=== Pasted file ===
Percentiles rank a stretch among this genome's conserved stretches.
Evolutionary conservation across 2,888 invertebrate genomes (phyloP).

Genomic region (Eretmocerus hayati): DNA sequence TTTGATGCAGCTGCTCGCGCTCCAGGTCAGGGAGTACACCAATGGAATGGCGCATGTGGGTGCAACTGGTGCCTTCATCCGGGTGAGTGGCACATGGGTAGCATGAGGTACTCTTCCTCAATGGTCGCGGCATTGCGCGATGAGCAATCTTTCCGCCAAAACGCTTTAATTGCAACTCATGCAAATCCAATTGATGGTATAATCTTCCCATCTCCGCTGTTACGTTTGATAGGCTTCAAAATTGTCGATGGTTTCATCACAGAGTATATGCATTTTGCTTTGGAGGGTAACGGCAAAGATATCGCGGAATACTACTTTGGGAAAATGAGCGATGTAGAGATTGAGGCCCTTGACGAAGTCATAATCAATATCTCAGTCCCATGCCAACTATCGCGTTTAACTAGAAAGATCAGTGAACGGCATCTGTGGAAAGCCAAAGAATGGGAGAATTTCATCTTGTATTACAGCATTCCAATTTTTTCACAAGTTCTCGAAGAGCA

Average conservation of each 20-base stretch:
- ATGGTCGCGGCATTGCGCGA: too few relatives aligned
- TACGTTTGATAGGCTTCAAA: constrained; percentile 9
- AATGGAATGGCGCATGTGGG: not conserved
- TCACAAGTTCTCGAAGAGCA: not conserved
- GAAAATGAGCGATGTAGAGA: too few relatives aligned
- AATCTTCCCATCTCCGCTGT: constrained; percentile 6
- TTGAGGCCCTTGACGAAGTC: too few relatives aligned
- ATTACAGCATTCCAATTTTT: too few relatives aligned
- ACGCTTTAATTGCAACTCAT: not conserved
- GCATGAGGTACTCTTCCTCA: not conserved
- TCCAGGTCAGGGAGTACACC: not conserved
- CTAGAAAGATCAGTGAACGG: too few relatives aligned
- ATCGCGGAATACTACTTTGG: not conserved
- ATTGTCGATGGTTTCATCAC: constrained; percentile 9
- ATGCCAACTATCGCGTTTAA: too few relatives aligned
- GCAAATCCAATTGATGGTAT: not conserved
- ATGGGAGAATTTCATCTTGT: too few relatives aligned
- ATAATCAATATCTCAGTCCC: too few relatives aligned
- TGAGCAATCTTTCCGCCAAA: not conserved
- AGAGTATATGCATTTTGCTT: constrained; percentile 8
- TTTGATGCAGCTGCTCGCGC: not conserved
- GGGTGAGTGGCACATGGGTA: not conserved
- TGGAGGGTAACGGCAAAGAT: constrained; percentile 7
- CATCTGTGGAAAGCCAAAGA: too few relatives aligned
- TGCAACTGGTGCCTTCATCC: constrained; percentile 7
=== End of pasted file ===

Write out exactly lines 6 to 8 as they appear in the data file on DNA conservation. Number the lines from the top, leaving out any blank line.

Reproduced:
- TACGTTTGATAGGCTTCAAA: constrained; percentile 9
- AATGGAATGGCGCATGTGGG: not conserved
- TCACAAGTTCTCGAAGAGCA: not conserved